The Ninth Assembly And Lawan’s Unbroken Pact With Nigerians

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By Dr. Ezrel Tabiowo

As one of Nigeria’s longest serving legislators, Senator Ahmad Lawan, can be regarded as one of the most experienced lawmakers when it comes to the workings and trappings of lawmaking.

The knowledge amassed from his time in the House of Representatives to the Senate afforded him the edge in coming through with a clearly defined action plan, which, was the heart of his campaign when he contested the Senate Presidency for a second time in 2019.

His legislative agenda, tagged, “A National Assembly That Works For Nigeria”, was a pact with Nigerians conceived to address critical aspects of our national life ranging from Security, Economy, Criminal Legislation Reform to Public Finance Management.

Other important areas of focus accommodated are Youth Unemployment and Substance Abuse, Standard of Education, Healthcare Services, Social Safety Net, and Constitutional Amendments.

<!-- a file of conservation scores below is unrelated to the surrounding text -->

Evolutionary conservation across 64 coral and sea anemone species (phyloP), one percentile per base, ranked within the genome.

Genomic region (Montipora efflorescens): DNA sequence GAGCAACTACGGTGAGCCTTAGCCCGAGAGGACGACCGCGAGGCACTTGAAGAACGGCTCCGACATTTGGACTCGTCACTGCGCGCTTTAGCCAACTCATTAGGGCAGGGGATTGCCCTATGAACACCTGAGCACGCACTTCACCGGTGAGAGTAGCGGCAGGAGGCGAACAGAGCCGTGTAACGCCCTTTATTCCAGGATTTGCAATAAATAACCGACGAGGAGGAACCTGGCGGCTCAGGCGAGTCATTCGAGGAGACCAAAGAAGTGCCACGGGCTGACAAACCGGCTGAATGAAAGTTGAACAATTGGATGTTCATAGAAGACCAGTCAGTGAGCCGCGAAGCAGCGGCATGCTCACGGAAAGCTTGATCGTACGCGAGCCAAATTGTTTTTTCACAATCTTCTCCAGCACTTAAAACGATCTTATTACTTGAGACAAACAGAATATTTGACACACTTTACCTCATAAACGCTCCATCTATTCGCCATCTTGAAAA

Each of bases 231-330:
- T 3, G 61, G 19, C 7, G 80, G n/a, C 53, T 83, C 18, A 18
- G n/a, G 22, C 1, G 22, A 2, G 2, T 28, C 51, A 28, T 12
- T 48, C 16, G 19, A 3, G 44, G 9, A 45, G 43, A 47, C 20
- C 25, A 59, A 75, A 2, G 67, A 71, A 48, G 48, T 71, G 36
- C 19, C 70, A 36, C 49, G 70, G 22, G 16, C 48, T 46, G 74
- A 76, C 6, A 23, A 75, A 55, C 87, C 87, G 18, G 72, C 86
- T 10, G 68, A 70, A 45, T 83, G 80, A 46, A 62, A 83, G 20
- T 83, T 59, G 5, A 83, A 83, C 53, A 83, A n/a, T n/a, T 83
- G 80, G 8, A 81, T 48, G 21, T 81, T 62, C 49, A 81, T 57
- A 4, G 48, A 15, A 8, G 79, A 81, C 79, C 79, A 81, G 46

However, he understood that having a flawed budgetary practice to a very large extent could frustrate the realisation of his legislative agenda which sought a better deal for Nigerians.

Solving The Budgeting Puzzle

As a lawmaker not new to the complexities of bureaucratic intrigues, Lawan figured that the budget, besides being a financial action plan, was the key to the successful implementation of government strategies, policies, plans and priorities.

Having missed out on his previous bid to lead the National Assembly in 2015, he was not unaware of the very obvious that he had only just four years to make up for the setback suffered by the President Muhammadu Buhari administration, owing to the frosty relationship between the legislature and executive at the time.